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Importance of maintaining a low omega–6/omega–3 ratio for reducing inflammation
  1. James J DiNicolantonio and
  2. James H O’Keefe
  1. Saint Luke’s Mid America Heart Institute, Kansas, Missouri, USA
  1. Correspondence to Dr James J DiNicolantonio; jjdinicol{at}gmail.com

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Introduction

The consumption of seed oils high in the omega-6 polyunsaturated fat (PUFA) linoleic acid (LA) contributes to low-grade inflammation, oxidative stress, endothelial dysfunction and atherosclerosis.1 Moreover, dietary LA significantly increases cyclooxygenase-2 (COX-2) expression in the aorta,2 converting arachidonic acid (AA) to proinflammatory eicosanoids. This may explain why increasing LA intake can actually lower AA levels due to an increased breakdown into harmful proinflammatory metabolites. Additionally, there is an AA-independent pathway of inflammation promoted by the intake of omega-6 seed oils such as increased production of oxidised linoleic acid metabolites (OXLAMs) and proinflammatory LA CYP-eicosanoids.3–5 OXLAMs formed from LA activate NF-kB and increase proinflammatory cytokines, endothelial adhesion molecules, as well as chemokines, all of which are paramount in the formation of atherosclerosis.5–8 LA also induces an inflammatory environment in endothelial cells that may increase the risk of coronary heart disease (CHD).8 OXLAMs are found at a 50-fold higher concentration in plasma than AA metabolites, suggesting that they are more consequential in CHD and other chronic diseases,2 3 9 and lowering dietary LA reduces OXLAMs in the body.3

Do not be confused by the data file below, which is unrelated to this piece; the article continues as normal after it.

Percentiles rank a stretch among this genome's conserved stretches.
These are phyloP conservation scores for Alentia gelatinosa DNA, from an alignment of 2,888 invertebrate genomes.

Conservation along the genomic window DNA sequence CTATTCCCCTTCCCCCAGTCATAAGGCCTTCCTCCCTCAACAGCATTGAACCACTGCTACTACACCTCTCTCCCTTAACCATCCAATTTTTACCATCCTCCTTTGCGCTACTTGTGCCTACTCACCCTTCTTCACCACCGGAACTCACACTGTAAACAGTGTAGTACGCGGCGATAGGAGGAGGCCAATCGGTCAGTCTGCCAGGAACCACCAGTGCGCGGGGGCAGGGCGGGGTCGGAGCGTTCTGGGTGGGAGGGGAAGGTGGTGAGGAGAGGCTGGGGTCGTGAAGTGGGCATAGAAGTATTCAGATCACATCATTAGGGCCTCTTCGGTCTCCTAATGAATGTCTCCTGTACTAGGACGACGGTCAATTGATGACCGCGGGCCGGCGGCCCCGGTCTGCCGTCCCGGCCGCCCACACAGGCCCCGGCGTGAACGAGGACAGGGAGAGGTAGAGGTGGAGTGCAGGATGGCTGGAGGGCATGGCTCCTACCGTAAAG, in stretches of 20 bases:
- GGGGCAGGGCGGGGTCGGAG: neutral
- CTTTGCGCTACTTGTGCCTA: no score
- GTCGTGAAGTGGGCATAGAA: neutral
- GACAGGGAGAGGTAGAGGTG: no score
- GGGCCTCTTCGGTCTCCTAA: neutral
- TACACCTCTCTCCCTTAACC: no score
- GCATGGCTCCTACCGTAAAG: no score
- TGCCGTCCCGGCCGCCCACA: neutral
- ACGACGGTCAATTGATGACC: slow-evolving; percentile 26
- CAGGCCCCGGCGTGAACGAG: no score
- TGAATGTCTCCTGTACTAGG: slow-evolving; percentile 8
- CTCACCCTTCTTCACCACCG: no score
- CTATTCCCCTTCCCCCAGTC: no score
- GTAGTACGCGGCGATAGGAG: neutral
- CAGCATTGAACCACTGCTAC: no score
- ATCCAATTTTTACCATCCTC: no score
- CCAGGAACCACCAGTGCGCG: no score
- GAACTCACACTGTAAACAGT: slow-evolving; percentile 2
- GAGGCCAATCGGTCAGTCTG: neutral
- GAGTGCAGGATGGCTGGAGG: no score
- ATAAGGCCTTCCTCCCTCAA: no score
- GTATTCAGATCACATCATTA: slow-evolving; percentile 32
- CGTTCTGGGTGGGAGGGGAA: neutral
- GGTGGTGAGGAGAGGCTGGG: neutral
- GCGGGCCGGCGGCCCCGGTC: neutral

By inhibiting COXs and lipoxygenases (LOXs), marine omega-3s can reduce inflammation caused by the metabolism of AA. Indeed, compared with high-oleic sunflower oil (3.5 g/day), fish oil (3.5 g/day) reduces acute phase reactants (haptoglobin precursor, haemopexin, alpha-1-antitrypsin precursor and serum amyloid P component). The authors concluded, ‘The alterations in serum proteins… imply that fish oil activates anti-inflammatory mechanisms believed to impede the early onset of CHD’.10 In human atherosclerotic lesions, as the atherosclerotic lesion becomes more advanced, the ratio between oxidised LA and unoxidised LA increases.11 Moreover, rats fed LA have a significant increase in tumour necrosis factor (TNF)-alpha (p<0.05) in plasma, and higher levels of vascular cell adhesion molecule-1 (VCAM-1), intracellular adhesion molecule-1 (ICAM-1) …

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